If Rockefeller Center is haunted, a likely candidate for the ghost is David Hosack, the doctor-botanist who assembled a major plant collection on the site starting in 1801 ... Victoria Johnson’s American Eden unearths Hosack, who was lauded in his lifetime but largely forgotten since. Hosack’s Columbia lectures were, as one student said, 'as good as the theater,' and so is Johnson’s storytelling. She weaves his biography with threads of history — political, medical and scientific — and the tale of an up-and-coming New York City.
David Hosack was an exemplary citizen of New York, intelligent, ambitious, public-spirited. A respected physician, he attended his friend Alexander Hamilton’s duel with Aaron Burr ... But Hosack’s passion was botany. In the days when drugs came entirely from plants, he believed their systematic study was essential to discovering cures for humanity’s ills ... plant-lovers and gardeners will savor the tales Johnson discovered about nineteenth-century botanizing and empathize with the trials of saving a garden, the most ephemeral of treasures, for posterity ... Though festooned with too many subplots, American Eden is a worthwhile read for history fans, botany and garden enthusiasts, and everyone interested in the challenge of turning a good idea into a legacy.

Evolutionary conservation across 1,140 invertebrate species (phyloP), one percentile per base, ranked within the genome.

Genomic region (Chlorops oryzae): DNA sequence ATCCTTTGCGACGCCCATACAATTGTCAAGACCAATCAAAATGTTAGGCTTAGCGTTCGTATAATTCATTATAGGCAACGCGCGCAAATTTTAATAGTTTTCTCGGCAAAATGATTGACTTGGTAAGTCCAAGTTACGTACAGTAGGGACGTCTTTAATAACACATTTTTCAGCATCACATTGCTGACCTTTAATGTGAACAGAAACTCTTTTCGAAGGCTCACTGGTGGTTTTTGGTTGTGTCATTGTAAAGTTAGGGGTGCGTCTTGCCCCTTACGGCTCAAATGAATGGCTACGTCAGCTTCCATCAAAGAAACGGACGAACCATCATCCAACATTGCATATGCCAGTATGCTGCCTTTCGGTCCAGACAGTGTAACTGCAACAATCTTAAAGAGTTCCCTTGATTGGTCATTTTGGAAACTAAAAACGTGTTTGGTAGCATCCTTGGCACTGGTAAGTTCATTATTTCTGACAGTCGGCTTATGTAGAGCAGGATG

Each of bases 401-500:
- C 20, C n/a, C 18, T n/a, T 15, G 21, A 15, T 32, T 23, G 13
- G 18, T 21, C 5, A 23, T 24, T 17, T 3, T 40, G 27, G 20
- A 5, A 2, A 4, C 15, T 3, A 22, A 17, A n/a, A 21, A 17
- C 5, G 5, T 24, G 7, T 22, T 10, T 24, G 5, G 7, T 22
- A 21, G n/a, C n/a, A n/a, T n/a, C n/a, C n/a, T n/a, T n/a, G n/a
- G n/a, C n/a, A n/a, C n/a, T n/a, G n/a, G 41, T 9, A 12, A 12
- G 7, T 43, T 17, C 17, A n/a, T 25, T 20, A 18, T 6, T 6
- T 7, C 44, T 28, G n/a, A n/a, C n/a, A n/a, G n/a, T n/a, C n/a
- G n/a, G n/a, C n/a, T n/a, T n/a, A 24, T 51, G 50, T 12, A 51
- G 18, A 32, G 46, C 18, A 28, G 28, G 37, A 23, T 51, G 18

Early America’s foremost botanist was also New York’s greatest institution builder, a man of ‘Industry and Talents.’ ... In her captivating biography American Eden: David Hosack, Botany, and Medicine in the Garden of the Early Republic Victoria Johnson describes how, at a time when 'Philadelphians thought they inhabited the Athens of America,' Hosack helped to tip the scales in New York’s favor ... Along the way, she restores this attractive polymath—who today is mainly remembered, thanks to a small role in a certain hip-hop musical, as the doctor-in-attendance at the 1804 duel between two of his patients, Aaron Burr and Alexander Hamilton —to his rightful place in American history. The rescue from oblivion is long overdue.